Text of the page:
‘Israel Impressions’ photo exhibition shows time immemorial


The scenes are remarkable for the way they capture a sense of the ordinary: 

A barrel-chested man wearing a straw hat lights a cigarette in front of the bedding supply stand he operates at the Mahane Yehuda Market in Jerusalem. 

A woman at the Ramle Market rummages in her purse as she stands between racks of denim and hoodies, only her eyes visible through a black burqa. 

A young woman in a sundress rides a bicycle on the streets of Tel Aviv. Crossing in front of her is a bearded man dressed in traditional Orthodox garb — black hat, black overcoat, tallit.

Several of the photographic images have an anachronistic quality, enhanced by the fact that they were taken not with a digital camera or smartphone, but an old-school Leica rangefinder camera with black-and-white film.

And that is at the heart of Paul Margolis’ upcoming exhibition “Israel Impressions,” which opens Jan. 21 at Hillel at UCLA’s Dortort Center for Creativity in the Arts.

“My first love has always been black-and-white film, and I’m grateful to digital for turning the old-fashioned stuff that I love into an art form,” said Margolis, 63. “People sometimes ask me, ‘Why are you using that old-fashioned thing instead of digital?’ I’ll say, ‘It makes me happier than digital.’ It’s not a moral judgment. It just makes me happier, and I like it better.”

The 18 photographs that make up “Israel Impressions” were shot during two trips to Israel, first in 2013 and again in 2014. The New York-based photographer made the journeys for personal and professional reasons; Margolis lived in Israel during the late 1970s but hadn’t visited the country since 1985.

“It had been 28 years between trips, and I really didn’t know what to expect,” Margolis said. “Obviously, I had been following the news about Israel and watching its political, technical and economic developments, but I was actually taken aback from the moment I got to the airport. It was a modern country with high technology.”

The irony, of course, is that Margolis was not looking to document modernity. Whether he is photographing small Jewish communities in Ireland and Cuba or poverty-stricken areas of New York’s Lower East Side, Margolis said he is frequently drawn to “elements of nostalgia and vanished worlds.”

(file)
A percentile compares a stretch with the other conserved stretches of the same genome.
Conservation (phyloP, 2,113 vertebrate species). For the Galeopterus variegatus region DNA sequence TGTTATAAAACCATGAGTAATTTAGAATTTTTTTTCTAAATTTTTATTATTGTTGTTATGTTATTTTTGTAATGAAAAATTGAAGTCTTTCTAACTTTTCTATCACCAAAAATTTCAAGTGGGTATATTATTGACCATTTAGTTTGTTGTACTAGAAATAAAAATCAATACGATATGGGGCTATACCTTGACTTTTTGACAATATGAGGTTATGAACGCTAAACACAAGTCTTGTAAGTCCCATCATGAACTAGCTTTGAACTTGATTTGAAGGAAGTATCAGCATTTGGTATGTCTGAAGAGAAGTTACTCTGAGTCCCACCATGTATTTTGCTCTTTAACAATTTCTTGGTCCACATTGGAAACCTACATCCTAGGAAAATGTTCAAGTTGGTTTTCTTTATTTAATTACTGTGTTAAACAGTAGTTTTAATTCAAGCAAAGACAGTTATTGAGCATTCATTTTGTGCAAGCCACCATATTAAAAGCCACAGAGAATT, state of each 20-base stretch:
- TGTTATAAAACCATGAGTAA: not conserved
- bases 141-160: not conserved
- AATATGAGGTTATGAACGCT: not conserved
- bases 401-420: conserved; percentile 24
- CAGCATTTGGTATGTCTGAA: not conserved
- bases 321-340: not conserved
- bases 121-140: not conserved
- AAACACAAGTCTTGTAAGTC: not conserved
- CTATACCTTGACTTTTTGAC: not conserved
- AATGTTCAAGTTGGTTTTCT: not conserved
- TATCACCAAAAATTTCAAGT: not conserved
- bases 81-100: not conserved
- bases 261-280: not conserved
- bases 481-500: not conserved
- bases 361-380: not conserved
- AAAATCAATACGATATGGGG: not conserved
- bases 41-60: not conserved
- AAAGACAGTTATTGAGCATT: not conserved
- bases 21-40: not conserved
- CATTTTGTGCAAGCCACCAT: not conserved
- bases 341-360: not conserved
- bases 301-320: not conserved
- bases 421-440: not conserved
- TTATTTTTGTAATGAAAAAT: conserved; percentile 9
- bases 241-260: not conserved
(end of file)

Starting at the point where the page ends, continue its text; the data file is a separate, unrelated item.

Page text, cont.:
This is in sharp contrast to Margolis’ day job as a visual communications specialist for the City of New York. In that capacity, Margolis creates images for program brochures, reports and newspapers, with all of the work being created digitally or on video. 

Historian Joyce Mendelsohn recalled the months she spent walking with Margolis around Manhattan as he collected photos for the second edition of her book, “The Lower East Side Remembered and Revisited.”

“We stood on a median in the Bowery with cars whizzing back and forth,” Mendelsohn said. “We waited until Paul caught the perfect image of someone sitting on the sidewalk lighting a cigarette. He was the perfect person to take photos for my book because he always captured and included so much of the character of the people he was photographing and the relationship between the people and the background.”

To collect the images for “Israel Impressions,” Margolis shot in 14 cities over 11 days, photographing daily life in markets and homes, along beaches and on the streets. Few of his subjects posed; Margolis captured them while they were in the midst of daily activities — getting a haircut on a Jerusalem porch or watching a street performer near the Old City. 

Although his subjects rarely noticed the photographer, Margolis’ Leica occasionally became a conversation piece. A man who was buying spices with his daughter at the Mahane Yehuda Market noticed Margolis trying to photograph him and walked over. Margolis expected to hear a lecture on invading people’s privacy. Instead, the man told Margolis that he owned a later Leica model. The two men ended up having a conversation about their cameras in French.

“He told me he had used his Leica for ‘reportage,’ but that he no longer did much photography because of his family responsibilities,” Margolis said. “I ended up telling him, jokingly, that it’s a sin to let a Leica go unemployed.”

Scenes that contained curious or ironic juxtapositions also caught his attention, such as the burqa-clad woman shopping in a clothing shop in an Israeli market or the young man with an M16 slung over his shoulder waiting outside a dressing room while his unseen female companion tried on outfits.

“I don’t have a very modern take on Israel,” Margolis admitted. “In many ways, there’s a quality to this work that’s sort of out of time even though there’s nothing older than 2013. It’s what I happened to see that made an impression on me.”

Margolis said he does not plan to let another 28 years elapse before his next Israel visit — he is contemplating a larger project involving Israeli landscapes. In the meantime, “Israel Impressions” will travel to several other cities following its premiere at Dortort, and an identical set of photographs will be on display at the Hebrew Union College-Jewish Institute of Religion in Jerusalem. 

Margolis will attend the opening at UCLA, his first visit to Los Angeles in several years. And, yes, he’ll bring one of his cameras.

“I had wanted to go to Disneyland, but I’m not sure I’ll be able to fit it in,” he said. “Somehow I think there’s something for me there.” 

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